The HUD FY2016 fair market rent (FMR) for a 2-Bedroom apartment in New York City is $1,571. Yet, a 3-person family with children that earns Public Assistance only receives $400 in shelter allowance, about 1/4 of what they need. It's more or less impossible to rent an apartment for your family if you receive Public Assistance without some sort of additional (and rare) housing voucher like Section 8.
There are currently more than 80,000 people in New York State who receive PA and who pay rents 1.5x higher than their shelter allowance – including 21,000 who pay rents 2.5x higher. Home Stability Support is a statewide rental supplement that would enable New Yorkers at risk for homelessness to find an apartment and prevent eviction.
According to the Coalition for the Homeless, "HSS would cost $11,224 per year for a household of three in New York City – a mere fraction of the $43,880 it costs annually to provide temporary shelter to a homeless family."
New York State originally instituted the shelter allowance to pay the cost of housing for low-income individuals and families unable to otherwise afford rent, but the allowance has not kept up with rising rents in the past few decades since the law changed in 1975.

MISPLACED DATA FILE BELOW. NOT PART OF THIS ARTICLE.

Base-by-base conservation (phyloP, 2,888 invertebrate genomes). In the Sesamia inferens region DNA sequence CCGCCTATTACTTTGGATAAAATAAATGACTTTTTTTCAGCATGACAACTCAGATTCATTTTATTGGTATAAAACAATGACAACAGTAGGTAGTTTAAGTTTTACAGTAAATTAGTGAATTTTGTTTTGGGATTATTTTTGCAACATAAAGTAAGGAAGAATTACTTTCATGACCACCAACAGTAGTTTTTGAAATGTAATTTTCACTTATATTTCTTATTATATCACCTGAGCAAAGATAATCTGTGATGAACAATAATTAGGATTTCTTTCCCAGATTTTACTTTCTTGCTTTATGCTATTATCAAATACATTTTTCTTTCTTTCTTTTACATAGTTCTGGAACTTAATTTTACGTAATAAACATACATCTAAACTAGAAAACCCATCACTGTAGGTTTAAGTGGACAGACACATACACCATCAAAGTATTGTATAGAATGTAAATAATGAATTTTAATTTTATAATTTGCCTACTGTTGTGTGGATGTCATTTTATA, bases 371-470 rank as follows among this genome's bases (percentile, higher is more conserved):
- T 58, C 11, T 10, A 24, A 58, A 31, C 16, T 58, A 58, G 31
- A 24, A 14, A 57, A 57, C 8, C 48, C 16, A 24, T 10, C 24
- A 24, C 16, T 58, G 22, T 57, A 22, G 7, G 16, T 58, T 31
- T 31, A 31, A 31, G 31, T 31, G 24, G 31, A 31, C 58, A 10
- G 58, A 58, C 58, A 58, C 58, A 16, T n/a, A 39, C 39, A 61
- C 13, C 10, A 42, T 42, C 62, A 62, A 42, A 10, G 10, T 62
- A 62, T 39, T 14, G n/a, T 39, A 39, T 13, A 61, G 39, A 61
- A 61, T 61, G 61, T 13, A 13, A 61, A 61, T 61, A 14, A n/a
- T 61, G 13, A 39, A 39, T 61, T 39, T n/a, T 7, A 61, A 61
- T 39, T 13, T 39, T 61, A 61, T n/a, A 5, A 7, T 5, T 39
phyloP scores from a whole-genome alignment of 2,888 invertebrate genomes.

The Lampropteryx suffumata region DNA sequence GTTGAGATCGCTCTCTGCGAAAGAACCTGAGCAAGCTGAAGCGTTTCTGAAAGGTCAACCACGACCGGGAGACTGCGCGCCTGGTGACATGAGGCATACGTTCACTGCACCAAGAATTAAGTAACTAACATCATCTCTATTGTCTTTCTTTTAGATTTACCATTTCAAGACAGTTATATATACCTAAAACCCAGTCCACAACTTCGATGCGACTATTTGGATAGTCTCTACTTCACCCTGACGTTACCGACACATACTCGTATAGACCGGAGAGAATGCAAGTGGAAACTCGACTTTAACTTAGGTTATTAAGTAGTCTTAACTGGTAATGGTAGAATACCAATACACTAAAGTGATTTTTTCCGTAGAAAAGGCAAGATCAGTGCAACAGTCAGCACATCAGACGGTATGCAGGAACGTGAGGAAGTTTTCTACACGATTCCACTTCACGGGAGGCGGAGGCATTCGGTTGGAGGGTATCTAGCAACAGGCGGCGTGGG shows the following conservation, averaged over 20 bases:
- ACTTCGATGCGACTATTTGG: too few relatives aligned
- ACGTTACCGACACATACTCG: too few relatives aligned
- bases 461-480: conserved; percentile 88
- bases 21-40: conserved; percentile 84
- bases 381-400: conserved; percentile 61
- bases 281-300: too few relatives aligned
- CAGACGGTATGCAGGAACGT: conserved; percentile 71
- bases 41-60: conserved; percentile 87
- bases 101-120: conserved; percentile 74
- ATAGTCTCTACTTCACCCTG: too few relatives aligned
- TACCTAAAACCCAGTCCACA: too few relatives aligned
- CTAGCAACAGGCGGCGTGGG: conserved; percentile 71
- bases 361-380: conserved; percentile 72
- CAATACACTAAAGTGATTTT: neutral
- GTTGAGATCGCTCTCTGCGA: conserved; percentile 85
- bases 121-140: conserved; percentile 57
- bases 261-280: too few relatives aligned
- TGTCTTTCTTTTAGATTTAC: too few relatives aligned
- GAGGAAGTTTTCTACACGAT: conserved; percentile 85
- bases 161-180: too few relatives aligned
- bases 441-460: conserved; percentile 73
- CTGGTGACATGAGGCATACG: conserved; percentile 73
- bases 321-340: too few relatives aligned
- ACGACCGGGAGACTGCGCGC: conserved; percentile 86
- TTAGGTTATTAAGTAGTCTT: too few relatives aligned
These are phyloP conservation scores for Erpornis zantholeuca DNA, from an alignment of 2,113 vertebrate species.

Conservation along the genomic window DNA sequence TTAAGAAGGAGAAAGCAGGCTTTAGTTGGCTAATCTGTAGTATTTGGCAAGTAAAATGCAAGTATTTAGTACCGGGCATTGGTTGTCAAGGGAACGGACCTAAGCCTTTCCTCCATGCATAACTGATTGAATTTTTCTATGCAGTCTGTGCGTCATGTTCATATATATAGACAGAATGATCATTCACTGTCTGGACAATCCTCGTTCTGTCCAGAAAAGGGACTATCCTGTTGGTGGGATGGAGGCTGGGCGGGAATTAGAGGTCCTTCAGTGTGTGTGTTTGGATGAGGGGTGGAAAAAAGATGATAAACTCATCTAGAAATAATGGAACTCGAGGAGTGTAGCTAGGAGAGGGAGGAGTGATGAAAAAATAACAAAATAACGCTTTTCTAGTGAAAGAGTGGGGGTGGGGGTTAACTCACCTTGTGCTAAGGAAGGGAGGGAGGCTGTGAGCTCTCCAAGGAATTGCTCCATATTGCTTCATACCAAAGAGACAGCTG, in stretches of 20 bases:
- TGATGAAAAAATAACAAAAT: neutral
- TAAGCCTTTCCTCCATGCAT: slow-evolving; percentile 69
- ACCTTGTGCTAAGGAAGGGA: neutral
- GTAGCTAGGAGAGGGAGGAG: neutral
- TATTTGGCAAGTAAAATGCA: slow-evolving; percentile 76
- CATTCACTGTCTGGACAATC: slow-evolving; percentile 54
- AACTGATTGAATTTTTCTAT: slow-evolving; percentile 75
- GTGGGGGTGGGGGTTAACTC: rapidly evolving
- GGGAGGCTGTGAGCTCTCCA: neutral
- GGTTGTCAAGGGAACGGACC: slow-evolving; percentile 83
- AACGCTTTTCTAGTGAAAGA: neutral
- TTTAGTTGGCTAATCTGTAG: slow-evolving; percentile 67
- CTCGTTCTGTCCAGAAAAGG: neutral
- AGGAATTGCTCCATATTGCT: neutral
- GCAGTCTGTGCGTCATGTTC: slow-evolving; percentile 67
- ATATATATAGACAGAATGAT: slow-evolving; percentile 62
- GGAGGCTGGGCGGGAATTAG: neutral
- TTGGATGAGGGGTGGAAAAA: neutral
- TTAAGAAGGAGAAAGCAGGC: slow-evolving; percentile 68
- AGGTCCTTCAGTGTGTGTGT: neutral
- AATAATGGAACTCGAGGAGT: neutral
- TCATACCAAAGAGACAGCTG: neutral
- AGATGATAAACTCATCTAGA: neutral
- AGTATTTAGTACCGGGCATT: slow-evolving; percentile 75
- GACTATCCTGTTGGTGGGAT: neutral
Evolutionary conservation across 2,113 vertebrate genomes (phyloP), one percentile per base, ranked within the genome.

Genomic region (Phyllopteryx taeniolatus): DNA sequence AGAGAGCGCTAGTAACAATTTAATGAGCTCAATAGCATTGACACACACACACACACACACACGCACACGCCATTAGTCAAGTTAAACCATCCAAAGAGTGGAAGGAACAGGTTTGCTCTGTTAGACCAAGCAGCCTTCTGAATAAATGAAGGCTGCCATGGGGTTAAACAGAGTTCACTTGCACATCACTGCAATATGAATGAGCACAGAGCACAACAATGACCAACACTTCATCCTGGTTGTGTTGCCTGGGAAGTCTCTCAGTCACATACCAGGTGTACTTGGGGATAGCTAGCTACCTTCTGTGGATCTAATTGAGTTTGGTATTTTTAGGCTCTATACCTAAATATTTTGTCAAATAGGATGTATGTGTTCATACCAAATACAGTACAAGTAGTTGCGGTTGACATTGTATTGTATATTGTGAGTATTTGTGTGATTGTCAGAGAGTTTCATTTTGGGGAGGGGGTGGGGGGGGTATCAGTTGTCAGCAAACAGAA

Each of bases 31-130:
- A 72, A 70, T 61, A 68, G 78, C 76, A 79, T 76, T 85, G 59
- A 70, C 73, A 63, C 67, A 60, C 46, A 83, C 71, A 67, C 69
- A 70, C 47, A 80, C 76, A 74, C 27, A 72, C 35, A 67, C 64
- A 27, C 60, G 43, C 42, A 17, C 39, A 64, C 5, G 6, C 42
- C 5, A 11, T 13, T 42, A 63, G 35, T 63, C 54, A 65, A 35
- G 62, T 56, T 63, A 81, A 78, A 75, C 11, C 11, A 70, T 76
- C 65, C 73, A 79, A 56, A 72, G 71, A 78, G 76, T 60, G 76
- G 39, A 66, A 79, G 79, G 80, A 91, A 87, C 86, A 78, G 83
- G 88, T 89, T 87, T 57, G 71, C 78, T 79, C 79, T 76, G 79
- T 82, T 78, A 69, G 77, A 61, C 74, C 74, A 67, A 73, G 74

Citywide, the rapid FMR increase has been significant for most people but crippling for low-income individuals. Consider Kings County (aka Brooklyn). In 1983, the FMR for a 2-BR apartment was $420 (the current shelter allowance wouldn't even cover that). Now it's $1571. In 2008, 2-BR FMR increased by nearly 11%. In 1994, it increased by more than 20%. Last year, it rose by more than 6%.
This problem isn't new. It's just exploding. An article in The New York Times explored the very same issue more than 23 years ago:
Less than six weeks before Gov. Mario M. Cuomo must propose next year's state budget, his administration is considering pressing the Legislature for the first increase in rent subsidies for welfare recipients since 1988 . . . The rent subsidy, which is known as the shelter allowance, is so low -- $286 a month for a family of three in New York City -- that many families on welfare have been forced into homelessness, lawyers and other advocates for the homeless say. The median rent in the city, according to a recent report on housing vacancies, was $475 in 1991.
Back in December 1993, when the article was written, there were 5,100 adults and 7,500 children in the city's family shelters. Today, the population has more than tripled.
Even if you typically oppose subsidies that lift low-income families with children out of homelessness and poverty, check your small-government impulses for one moment and use the other parts of your brain: New York City is already paying a billion dollars just to warehouse people in temporary, substandard municipal shelters. We would save hundreds of millions of dollars to subsidize permanent housing for families – and that's not including all the attending social benefits of housing, especially for homeless children who have zero power over or responsibility for their living situation.